The Discovery of the Individual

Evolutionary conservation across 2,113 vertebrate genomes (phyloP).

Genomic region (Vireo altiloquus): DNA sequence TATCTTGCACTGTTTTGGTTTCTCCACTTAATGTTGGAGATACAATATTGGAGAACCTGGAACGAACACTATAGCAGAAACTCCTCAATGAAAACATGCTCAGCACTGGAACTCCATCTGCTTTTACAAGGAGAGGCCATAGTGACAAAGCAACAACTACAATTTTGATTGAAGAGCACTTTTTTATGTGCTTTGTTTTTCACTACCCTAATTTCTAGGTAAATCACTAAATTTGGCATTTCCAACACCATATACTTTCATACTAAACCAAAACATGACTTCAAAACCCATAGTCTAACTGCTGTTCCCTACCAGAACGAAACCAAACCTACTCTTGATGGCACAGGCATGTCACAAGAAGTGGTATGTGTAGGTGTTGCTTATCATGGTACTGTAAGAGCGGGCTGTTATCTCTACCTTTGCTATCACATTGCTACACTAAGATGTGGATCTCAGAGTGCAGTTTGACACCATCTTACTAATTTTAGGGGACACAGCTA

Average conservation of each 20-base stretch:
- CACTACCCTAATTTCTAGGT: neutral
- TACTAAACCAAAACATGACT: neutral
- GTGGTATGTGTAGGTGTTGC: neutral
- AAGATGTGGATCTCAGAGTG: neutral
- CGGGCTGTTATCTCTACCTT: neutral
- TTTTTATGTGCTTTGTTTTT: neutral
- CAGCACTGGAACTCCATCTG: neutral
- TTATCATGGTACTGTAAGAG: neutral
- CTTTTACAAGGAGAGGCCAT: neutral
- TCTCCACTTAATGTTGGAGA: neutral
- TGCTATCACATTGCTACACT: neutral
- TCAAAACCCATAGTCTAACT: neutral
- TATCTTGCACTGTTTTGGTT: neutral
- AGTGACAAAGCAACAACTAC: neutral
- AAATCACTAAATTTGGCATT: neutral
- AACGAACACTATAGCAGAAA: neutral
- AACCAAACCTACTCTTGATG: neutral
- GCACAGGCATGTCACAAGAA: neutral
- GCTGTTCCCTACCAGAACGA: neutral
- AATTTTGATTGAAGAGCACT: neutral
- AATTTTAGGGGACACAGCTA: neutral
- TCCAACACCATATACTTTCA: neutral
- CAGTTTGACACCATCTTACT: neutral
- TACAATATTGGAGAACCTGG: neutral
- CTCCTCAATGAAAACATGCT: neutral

This chapter discusses long-run historical process, which people call, the Discovery of the Individual. Talcott Parsons's essay 'Christianity and modern industrial society' is the combination of long-run and short-run explanations, with its assessment of Christianity's contribution to the emergence of modern society. Christianity emerged as an evangelical and universalistic religion with a doctrine of egalitarian salvation. The relationship between the Christian confessional, the development of casuistry and the emergence of conscience is of importance in a sociological history of individuality. These confessional rituals in Judaism laid the foundation for subsequent Christian developments, but they tended to assume a highly ritualistic and group nature. Marx and Engels thought that the growth of working-class socialism would gradually undermine the ideological dominance of the Christian churches. Both sociology and Marxism assume a great transformation of society with industrialization. In Marxism, the notion of a great transformation takes the form of a debate about the relationship between feudalism and capitalism.